Originally posted on March 30, 2017 by Kylie Veleta, Special Projects Reporter on Inside Indiana Business
Peter Reisenauer treats his rare disease with two doses of cornstarch each day. It’s a seemingly bizarre remedy, but is evidence of how little research has been devoted to finding therapies for glycogen storage disease type III (GSDIII). Boosted by a gift from the Reisenauer family, the University of Notre Dame is launching a research effort focused on GSDIII. While Peter feels he’s “pretty normal,” he’s hopeful his alma mater will be able to find answers to prevent the potential tragic consequences of the disease—something his family copes with every day.
Peter’s sister, Cayla, was also born with the genetic disease and has a much different life than her brother. When they were small children, they each had to sleep with an IV pump to help manage the disease; when Cayla was three years old, the IV accidentally disconnected in her sleep. She suffered a traumatic brain injury as a result and is now confined to a wheelchair.
“Cayla’s accident really changed everyone’s life in the family. [GSDIII] has affected us greatly in that sense,” says Reisenauer. “I’m hoping a new set of eyes and work done on this might lead to a breakthrough and eventually something that can reduce the impact of the disease.”
Reisenauer says Duke University was researching the disease for some time, but when his family felt the work had stalled, they wanted to help launch a program at Notre Dame’s Warren Family Research Center for Drug Discovery and Development. University leaders believe the center’s researchers are uniquely positioned to forward GSDIII work through Notre Dame’s Boler-Parseghian Center for Rare and Neglected Diseases.
“It’s a long pathway from doing an experiment [to developing a drug], but the Warren Center has experience doing this before,” says Warren Center Acting Director Dr. Richard Taylor. “It’s previously brought a compound into clinical trials for a rare disease called Niemann-Pick Type C, so we think this is something we can do here.”
Taylor says GSDIII is associated with a person’s ability to process glycogen and can cause complications in the liver and muscles. If not discovered and treated early, Taylor says “we’ve seen cases in which people have been severely handicapped.” The only current treatments are dietary adjustments, including relying on cornstarch to maintain normal blood glucose concentrations.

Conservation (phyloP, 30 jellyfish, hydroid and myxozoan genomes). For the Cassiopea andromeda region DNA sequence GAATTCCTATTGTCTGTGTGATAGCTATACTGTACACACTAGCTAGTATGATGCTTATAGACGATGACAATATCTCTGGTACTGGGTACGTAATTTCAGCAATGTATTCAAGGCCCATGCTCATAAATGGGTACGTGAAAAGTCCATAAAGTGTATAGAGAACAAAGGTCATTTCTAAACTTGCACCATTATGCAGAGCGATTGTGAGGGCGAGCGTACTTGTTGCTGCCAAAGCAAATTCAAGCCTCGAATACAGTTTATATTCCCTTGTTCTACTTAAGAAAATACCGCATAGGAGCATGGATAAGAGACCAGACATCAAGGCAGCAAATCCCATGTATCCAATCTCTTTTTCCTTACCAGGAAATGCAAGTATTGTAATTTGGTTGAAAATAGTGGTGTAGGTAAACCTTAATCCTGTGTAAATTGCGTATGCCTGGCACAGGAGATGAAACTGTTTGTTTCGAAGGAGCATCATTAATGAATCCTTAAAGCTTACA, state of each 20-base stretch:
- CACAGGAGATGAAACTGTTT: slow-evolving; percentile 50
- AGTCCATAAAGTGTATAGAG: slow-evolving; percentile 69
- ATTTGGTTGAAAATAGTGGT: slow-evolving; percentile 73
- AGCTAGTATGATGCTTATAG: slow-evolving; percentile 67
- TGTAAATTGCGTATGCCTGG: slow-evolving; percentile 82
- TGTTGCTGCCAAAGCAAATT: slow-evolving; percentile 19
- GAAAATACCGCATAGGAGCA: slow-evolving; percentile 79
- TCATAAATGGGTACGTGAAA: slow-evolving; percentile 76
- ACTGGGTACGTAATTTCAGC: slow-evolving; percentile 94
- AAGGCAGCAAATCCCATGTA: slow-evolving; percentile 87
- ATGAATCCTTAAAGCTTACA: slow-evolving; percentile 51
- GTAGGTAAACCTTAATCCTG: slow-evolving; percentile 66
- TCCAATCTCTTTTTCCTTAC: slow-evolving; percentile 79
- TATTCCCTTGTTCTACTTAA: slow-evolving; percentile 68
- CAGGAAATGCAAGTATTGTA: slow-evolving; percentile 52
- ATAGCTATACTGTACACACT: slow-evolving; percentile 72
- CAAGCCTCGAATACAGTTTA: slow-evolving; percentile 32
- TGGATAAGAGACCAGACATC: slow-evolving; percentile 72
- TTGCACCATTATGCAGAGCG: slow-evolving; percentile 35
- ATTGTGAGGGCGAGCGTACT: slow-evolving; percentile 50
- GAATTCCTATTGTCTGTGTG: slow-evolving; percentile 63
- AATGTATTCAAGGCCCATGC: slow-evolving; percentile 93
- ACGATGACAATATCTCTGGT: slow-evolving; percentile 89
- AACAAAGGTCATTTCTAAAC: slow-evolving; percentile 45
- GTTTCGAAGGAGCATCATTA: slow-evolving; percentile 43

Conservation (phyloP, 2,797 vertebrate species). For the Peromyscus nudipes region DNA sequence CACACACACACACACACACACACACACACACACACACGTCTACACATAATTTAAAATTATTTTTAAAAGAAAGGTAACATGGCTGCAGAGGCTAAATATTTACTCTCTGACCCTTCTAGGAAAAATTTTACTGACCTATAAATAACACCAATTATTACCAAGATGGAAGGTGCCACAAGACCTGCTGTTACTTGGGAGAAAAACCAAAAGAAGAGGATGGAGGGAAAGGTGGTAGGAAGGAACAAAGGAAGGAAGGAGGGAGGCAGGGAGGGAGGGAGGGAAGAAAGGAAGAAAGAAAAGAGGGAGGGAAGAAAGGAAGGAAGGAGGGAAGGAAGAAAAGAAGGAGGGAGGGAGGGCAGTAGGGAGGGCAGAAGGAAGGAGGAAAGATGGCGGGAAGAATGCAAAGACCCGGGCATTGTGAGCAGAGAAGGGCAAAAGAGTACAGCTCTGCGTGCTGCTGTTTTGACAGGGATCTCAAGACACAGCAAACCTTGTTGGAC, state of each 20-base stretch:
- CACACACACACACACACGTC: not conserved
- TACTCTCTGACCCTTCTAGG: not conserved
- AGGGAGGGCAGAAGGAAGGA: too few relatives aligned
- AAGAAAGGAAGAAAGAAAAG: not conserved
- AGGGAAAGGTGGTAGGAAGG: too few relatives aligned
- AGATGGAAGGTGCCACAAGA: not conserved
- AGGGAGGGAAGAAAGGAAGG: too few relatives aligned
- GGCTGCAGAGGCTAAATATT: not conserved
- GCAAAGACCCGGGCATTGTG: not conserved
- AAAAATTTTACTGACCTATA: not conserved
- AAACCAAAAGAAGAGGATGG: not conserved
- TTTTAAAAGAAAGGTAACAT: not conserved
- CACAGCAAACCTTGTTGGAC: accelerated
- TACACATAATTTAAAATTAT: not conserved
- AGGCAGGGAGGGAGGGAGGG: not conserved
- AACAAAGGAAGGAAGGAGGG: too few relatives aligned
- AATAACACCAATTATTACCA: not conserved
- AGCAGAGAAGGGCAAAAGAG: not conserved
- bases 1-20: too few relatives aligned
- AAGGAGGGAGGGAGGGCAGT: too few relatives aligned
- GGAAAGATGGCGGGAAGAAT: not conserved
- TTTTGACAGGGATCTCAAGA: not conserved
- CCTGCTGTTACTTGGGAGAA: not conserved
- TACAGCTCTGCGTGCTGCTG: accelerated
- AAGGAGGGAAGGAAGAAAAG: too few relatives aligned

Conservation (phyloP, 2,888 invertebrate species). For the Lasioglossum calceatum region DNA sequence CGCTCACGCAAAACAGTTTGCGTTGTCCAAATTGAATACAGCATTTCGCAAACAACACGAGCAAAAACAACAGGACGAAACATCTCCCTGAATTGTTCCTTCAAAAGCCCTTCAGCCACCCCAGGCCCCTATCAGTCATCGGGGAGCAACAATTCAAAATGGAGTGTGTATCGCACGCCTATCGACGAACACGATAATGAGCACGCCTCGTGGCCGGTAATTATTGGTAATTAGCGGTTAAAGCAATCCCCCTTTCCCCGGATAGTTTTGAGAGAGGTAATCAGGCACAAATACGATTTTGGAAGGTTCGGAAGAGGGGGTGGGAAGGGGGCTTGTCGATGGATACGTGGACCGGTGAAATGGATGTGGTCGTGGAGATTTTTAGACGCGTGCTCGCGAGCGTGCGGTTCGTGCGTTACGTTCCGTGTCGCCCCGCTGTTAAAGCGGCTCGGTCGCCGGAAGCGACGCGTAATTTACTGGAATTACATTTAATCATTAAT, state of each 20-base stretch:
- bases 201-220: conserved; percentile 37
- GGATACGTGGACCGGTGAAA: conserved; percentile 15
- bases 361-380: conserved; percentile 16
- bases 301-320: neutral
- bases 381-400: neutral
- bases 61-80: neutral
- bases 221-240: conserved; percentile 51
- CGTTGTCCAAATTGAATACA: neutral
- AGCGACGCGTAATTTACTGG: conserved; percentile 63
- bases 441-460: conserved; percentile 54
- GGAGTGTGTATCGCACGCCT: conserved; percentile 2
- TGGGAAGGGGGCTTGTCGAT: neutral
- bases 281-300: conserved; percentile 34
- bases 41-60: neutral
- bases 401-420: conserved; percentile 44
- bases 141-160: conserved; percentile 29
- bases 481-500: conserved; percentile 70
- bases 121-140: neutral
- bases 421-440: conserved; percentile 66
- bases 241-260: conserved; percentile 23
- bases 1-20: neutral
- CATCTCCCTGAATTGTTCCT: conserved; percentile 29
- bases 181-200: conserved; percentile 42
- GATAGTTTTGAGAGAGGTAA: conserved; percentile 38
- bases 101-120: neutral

Because Warren Center researchers don’t have expertise in glycogen storage disorders, the university included a handful of Indiana University School of Medicine (IUSM) experts in its strategy to battle GSDIII.
“Being able to support research at IUSM through funds that are in [Notre Dame’s] center—that’s not a very typical model,” says Taylor. “Typically, your budget pays for research at your own institutions, but what we’ve created is an infrastructure that cares more about the project moving forward than necessarily where the dollars are spent.”
Dr. Peter Roach, Dr. Anna Depaoli-Roach and Dr. Thomas Hurley at IUSM Department of Biochemistry and Molecular Biology have expertise in glycogen storage disease type 2 and will lead the early investigation for GSDIII. The outcome of this initial research will help the Warren Center lead the charge toward the ultimate goal of developing a drug to treat GSDIII.lucky patcher app
“There are 7,000 rare diseases and the number of drugs for those diseases is well under 1,000. This is an important problem that needs help—that’s what Notre Dame is interested in doing,” says Taylor. “It fits the Catholic mission of the university to work on something of real need in the world.”
“[GSDIII] affects more than just us,” says Reisenauer. “[The donation] is a way to give back directly to Notre Dame and try to help solve an issue we deal with on a daily basis. [Finding a drug] would be great, not only for us, but for others to prevent any kind of tragedy like what happened to my sister.”
Taylor believes the early research at IUSM could produce some answers by mid-summer, and Notre Dame would then move forward with identifying a lead compound. Taylor cautions it’s a long road to develop treatments, but believes the university’s successes in addressing other rare diseases will help light the path.